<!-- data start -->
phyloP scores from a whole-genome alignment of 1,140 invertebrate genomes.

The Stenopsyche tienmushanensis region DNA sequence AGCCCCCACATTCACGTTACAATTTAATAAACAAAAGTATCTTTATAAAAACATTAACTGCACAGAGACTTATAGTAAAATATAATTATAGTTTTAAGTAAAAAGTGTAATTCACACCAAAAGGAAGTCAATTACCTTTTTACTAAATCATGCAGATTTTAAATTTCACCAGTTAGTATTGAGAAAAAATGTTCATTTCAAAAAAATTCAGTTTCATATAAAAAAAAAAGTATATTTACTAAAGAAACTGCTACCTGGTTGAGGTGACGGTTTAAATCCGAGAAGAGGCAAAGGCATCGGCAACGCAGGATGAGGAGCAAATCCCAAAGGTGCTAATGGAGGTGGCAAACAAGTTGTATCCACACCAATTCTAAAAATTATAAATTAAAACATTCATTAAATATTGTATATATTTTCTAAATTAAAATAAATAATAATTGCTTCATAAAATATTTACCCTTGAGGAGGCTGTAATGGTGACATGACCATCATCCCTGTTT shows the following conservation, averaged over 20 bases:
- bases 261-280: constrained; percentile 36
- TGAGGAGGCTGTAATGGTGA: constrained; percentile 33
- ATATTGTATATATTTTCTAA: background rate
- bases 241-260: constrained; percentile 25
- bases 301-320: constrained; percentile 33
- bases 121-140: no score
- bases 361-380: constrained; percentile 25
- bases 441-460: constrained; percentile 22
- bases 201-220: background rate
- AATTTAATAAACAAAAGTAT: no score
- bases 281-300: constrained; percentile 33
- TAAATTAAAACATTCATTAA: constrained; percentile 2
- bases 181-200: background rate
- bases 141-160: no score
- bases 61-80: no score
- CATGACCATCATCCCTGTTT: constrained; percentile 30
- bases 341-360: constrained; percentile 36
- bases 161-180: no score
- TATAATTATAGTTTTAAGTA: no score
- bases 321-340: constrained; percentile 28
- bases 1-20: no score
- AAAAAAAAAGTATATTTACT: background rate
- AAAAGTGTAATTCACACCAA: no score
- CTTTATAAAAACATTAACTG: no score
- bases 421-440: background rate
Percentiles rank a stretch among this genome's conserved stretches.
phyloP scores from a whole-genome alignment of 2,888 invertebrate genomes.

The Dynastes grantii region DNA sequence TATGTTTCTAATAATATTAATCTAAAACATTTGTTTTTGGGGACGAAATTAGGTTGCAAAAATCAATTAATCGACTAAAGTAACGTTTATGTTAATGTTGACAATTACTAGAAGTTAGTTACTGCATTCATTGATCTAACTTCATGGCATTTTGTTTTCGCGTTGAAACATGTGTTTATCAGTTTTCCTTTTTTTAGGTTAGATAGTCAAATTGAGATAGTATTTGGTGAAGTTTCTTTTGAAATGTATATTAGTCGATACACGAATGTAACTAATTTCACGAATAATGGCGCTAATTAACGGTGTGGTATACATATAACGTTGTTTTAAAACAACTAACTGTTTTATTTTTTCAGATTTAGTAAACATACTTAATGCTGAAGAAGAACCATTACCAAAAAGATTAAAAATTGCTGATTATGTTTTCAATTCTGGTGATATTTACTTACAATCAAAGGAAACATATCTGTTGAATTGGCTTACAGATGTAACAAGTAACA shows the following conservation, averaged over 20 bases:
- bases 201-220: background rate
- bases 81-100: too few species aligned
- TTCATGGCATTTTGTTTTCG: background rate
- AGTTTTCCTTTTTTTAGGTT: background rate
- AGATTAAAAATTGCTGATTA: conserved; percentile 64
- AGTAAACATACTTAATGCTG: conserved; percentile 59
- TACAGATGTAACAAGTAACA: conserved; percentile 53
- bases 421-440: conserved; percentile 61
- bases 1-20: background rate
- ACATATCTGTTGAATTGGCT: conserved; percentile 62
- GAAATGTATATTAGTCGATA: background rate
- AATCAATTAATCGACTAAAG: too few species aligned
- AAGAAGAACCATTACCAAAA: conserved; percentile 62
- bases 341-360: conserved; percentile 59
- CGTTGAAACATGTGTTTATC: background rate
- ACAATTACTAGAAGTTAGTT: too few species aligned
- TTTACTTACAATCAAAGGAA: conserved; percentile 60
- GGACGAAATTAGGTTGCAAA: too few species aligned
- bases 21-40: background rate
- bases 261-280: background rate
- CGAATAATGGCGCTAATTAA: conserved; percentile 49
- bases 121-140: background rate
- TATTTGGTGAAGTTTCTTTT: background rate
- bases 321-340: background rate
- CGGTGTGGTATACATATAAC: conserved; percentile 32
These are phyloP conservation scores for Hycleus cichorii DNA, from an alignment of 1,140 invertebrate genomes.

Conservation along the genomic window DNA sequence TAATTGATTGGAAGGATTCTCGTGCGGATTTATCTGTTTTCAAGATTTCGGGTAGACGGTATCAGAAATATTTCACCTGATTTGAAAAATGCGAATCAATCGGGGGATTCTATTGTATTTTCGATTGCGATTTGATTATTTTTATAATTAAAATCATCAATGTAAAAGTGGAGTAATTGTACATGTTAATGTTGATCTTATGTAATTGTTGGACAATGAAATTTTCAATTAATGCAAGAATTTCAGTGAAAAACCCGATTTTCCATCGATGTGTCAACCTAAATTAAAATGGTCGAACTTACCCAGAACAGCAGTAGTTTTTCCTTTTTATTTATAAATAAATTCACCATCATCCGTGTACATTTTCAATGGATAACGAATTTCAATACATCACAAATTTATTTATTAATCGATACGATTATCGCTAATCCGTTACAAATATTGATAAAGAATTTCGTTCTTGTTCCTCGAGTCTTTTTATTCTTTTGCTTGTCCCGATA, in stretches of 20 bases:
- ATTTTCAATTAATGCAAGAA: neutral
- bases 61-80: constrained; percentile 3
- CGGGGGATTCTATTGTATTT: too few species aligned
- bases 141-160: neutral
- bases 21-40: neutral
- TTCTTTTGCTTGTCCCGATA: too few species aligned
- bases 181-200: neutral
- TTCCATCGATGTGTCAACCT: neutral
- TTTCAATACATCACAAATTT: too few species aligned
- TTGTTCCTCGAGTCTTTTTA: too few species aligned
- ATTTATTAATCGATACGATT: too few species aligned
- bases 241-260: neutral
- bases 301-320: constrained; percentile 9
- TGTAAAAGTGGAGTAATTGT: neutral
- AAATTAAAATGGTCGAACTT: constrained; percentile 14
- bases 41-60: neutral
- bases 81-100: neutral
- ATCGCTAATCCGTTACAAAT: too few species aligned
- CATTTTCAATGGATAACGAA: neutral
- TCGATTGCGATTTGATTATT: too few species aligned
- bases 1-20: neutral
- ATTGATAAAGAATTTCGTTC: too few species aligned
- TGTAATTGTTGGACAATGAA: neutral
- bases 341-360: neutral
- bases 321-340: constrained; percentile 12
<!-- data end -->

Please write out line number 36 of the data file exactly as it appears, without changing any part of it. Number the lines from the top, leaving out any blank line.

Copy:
- AGTAAACATACTTAATGCTG: conserved; percentile 59